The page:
Neurology India
menu-bar5 Open access journal indexed with Index Medicus
  Users online: 6697  
 Home | Login 
About Editorial board Articlesmenu-bullet NSI Publicationsmenu-bullet Search Instructions Online Submission Subscribe Videos Etcetera Contact
  Navigate Here 
 Resource Links
  »  Similar in PUBMED
 »  Search Pubmed for
 »  Search in Google Scholar for
 »Related articles
  »  Article in PDF (1,021 KB)
  »  Citation Manager
  »  Access Statistics
  »  Reader Comments
  »  Email Alert *
  »  Add to My List *
* Registration required (free)  

  In this Article
 »  Abstract
 » Methods
 » Results
 » Discussion
 »  References
 »  Article Figures
 »  Article Tables

 Article Access Statistics
    PDF Downloaded29    
    Comments [Add]    

Recommend this journal


Table of Contents    
Year : 2020  |  Volume : 68  |  Issue : 6  |  Page : 1367-1373

Quantification of the Asymmetry between Right and Left Cerebral Lateral Ventricles by Indexing Methods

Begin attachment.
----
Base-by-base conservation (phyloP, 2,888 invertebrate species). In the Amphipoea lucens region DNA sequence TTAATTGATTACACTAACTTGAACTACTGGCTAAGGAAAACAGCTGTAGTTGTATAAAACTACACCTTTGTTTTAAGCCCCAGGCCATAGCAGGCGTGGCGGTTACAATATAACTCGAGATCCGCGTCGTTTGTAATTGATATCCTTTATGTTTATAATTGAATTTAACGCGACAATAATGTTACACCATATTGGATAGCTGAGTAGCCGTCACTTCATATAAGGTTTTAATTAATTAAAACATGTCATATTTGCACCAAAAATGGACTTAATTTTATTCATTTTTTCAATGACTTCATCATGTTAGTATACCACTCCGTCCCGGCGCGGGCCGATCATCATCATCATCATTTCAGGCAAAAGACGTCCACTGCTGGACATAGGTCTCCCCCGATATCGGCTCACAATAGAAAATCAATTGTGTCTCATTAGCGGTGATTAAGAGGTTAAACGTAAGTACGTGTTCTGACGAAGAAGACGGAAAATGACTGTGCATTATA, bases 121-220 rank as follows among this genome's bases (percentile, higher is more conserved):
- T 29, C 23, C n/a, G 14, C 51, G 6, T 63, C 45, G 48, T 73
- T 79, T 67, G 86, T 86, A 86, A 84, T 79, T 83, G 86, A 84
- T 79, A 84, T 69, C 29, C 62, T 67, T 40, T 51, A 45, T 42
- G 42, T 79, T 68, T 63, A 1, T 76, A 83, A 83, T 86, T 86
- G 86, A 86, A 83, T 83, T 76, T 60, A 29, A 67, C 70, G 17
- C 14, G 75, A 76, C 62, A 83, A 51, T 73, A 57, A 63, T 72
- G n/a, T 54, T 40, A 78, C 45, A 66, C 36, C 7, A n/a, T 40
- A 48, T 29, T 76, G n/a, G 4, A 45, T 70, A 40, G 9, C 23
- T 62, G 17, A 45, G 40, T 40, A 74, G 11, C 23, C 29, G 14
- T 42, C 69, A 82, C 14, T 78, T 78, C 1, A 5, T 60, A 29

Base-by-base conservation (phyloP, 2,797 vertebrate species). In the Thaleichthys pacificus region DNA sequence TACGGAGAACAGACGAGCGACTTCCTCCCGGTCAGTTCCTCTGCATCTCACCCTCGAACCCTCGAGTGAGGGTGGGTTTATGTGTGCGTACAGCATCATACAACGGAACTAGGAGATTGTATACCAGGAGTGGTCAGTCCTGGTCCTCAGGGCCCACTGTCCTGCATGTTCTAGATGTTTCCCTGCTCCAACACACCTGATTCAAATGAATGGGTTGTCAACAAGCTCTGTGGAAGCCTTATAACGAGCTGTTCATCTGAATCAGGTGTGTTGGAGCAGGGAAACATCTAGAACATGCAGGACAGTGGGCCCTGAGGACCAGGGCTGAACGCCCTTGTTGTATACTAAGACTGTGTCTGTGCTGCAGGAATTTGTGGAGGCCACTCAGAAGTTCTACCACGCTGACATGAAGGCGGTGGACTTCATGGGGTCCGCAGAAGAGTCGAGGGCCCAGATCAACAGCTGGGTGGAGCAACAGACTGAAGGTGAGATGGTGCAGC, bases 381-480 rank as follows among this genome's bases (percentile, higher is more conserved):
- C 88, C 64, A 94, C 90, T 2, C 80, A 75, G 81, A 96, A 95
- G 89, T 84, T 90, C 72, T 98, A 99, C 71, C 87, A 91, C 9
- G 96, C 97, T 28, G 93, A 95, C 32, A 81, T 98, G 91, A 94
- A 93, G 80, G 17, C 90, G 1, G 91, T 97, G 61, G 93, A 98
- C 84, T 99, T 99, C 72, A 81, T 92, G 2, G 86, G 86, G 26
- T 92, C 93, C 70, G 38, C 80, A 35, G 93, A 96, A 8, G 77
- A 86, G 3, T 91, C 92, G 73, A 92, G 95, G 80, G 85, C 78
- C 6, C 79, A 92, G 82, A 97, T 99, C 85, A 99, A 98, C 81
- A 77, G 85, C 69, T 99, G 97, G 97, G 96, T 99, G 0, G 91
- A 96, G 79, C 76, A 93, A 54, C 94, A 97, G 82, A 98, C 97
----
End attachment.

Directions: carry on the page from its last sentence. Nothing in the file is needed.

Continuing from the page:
Department of Radiology, Maltepe University, Turkey

Date of Web Publication19-Dec-2020

Correspondence Address:
Dr. Gozde Arslan
Basibuyuk mahallesi, Emek caddesi, Narcity F2-4, Maltepe, Istanbul
Login to access the Email id

Source of Support: None, Conflict of Interest: None

DOI: 10.4103/0028-3886.304115

Rights and Permissions

 » Abstract 

Purpose: To retrospectively analyze hydrocephalus and lateral ventricular asymmetry by measuring the midline shift, Evans index, right and left semi-Evans index, Right and left semi-callosal angles, superior ophthalmic vein (SOV) diameters, and to compare these findings with the control group.
Methods: The study included 93 cases with hydrocephalus, 80 cases with asymmetrical lateral ventricles (ALV) and 83 control cases with normal findings who had cranial magnetic resonance imaging (MRI) in our institute between the years 2011 and 2016. A senior and junior radiologist analyzed the images and performed the measurements, and the results were compared.
Results: The cut-off points for the Evans index and right and left semi-Evans indexes for differentiating hydrocephalus and ALV were calculated as 28.68%, 30.77%, and 30.88%, respectively. The septum shift degree was significantly higher in the ALV group compared to the control group (P = 0.010; P < 0.05). ALV or hydrocephalus were not found to be associated with SOV enlargement. The SOVs were not found to be enlarged ipsilateral to asymmetrically enlarged lateral ventricle.